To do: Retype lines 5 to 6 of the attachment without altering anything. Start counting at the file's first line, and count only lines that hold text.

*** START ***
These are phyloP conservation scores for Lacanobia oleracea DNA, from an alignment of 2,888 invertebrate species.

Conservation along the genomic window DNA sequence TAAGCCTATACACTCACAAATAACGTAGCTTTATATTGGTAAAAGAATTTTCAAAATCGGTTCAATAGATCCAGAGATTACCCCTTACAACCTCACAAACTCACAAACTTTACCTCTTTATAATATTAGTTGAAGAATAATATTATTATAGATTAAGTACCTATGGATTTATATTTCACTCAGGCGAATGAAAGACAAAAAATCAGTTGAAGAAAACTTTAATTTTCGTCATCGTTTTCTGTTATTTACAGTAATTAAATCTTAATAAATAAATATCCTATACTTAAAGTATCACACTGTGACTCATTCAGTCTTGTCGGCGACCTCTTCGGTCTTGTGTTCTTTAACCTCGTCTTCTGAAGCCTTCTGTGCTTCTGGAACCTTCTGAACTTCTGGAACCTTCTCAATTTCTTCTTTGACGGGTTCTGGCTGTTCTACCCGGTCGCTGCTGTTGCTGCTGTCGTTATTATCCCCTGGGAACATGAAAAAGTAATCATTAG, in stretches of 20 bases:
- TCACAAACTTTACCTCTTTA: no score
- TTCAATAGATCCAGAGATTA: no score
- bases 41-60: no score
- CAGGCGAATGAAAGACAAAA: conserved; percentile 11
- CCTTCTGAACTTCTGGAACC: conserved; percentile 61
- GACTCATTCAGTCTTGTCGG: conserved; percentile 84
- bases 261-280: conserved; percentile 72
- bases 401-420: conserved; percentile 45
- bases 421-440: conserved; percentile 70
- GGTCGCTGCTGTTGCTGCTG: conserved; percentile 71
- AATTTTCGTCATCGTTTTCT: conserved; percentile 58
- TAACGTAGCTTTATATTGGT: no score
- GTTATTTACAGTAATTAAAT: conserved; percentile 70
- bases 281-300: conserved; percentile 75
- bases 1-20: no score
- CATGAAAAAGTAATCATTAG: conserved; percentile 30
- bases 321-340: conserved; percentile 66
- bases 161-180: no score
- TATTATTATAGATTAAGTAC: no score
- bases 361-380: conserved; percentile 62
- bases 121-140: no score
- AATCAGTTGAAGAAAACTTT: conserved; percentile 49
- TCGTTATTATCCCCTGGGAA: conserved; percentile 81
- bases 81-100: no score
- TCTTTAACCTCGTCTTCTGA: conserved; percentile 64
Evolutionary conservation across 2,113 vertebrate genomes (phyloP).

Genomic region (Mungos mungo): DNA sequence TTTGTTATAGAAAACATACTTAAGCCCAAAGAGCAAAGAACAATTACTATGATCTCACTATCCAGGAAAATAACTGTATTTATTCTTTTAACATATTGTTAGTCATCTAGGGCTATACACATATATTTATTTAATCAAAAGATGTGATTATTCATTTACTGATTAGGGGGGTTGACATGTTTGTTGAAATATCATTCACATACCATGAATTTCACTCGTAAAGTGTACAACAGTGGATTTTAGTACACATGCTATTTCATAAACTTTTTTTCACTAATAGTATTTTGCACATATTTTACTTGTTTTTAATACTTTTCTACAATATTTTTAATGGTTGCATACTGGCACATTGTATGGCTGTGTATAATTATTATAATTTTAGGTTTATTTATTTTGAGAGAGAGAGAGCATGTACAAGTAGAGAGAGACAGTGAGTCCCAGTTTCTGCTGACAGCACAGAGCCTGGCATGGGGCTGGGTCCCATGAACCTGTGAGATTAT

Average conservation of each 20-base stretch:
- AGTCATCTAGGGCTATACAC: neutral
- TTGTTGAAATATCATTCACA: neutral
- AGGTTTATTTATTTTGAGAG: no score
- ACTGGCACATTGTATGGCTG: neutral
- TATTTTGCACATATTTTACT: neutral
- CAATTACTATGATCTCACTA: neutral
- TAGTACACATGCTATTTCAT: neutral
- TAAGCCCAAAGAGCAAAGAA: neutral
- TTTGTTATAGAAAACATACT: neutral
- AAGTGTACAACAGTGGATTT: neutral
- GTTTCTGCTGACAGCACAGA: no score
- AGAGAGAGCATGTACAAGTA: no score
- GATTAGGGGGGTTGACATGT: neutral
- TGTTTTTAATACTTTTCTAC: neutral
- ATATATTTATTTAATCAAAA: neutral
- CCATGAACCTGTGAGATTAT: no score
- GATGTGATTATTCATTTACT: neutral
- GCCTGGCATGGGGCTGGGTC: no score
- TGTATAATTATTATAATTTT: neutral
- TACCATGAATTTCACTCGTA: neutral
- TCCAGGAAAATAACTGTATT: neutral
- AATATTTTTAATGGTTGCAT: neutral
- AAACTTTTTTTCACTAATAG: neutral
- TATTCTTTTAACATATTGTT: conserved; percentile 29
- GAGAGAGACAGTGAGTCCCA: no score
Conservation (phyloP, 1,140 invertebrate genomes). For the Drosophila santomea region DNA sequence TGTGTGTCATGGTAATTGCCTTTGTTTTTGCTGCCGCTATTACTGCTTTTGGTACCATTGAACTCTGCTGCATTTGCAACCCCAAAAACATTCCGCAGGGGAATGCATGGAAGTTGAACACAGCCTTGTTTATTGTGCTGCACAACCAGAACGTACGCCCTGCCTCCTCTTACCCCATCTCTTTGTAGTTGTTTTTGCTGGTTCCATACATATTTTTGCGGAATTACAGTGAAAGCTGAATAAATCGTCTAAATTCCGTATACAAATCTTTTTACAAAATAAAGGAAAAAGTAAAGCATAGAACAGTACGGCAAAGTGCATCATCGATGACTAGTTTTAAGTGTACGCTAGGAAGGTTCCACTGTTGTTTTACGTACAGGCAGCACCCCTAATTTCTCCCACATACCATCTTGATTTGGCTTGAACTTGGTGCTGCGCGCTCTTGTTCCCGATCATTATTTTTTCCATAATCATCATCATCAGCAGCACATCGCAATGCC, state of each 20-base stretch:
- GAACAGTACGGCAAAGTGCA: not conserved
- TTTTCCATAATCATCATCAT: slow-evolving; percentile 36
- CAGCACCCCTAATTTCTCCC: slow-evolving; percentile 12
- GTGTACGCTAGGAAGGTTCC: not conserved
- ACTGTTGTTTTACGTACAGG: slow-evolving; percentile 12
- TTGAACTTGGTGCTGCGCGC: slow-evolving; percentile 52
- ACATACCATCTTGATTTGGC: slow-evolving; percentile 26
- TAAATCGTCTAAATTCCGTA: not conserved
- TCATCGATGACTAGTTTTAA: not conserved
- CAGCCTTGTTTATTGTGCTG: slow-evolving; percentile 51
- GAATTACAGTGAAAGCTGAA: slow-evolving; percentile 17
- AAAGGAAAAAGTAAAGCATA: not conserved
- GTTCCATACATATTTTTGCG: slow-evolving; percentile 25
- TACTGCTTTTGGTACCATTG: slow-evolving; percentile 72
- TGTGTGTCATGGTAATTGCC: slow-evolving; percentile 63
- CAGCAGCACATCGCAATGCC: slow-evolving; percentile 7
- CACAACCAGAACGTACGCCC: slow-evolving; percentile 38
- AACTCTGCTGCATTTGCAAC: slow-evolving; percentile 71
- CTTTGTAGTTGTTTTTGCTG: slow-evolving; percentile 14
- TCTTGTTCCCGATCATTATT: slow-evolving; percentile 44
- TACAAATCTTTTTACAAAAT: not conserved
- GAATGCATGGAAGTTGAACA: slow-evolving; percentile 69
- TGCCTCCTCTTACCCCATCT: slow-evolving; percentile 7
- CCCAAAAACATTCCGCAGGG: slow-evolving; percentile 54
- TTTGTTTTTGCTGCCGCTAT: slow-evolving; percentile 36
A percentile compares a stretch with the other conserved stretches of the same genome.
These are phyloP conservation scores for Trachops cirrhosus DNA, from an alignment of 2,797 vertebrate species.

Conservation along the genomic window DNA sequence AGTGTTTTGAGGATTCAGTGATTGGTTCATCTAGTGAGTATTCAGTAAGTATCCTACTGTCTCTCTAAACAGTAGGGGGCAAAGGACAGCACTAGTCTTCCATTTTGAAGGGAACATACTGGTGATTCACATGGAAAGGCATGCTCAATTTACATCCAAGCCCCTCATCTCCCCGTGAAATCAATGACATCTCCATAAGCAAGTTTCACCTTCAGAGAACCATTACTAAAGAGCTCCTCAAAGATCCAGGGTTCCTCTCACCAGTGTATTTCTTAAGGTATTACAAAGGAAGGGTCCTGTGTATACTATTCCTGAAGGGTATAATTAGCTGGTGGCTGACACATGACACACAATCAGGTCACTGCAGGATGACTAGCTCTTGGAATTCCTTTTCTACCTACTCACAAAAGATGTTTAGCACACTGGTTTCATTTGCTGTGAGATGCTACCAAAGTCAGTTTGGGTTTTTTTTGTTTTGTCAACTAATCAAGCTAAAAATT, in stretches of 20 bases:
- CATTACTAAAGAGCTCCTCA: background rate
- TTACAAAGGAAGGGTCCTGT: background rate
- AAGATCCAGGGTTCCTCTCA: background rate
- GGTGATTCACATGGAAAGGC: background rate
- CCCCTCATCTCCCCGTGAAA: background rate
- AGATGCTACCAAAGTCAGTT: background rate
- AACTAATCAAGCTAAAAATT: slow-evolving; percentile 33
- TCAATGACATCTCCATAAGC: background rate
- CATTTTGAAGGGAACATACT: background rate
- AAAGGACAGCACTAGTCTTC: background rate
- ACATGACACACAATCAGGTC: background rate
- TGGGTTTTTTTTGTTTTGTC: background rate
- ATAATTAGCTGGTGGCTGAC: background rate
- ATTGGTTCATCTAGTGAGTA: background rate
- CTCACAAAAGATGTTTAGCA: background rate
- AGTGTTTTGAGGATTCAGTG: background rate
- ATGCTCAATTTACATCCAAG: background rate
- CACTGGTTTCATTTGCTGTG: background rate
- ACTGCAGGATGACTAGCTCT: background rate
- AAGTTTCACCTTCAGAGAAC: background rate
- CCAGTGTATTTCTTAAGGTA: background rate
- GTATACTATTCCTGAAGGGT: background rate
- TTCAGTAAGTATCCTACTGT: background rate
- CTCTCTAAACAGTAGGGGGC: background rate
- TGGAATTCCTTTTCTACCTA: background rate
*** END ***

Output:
- bases 41-60: no score
- CAGGCGAATGAAAGACAAAA: conserved; percentile 11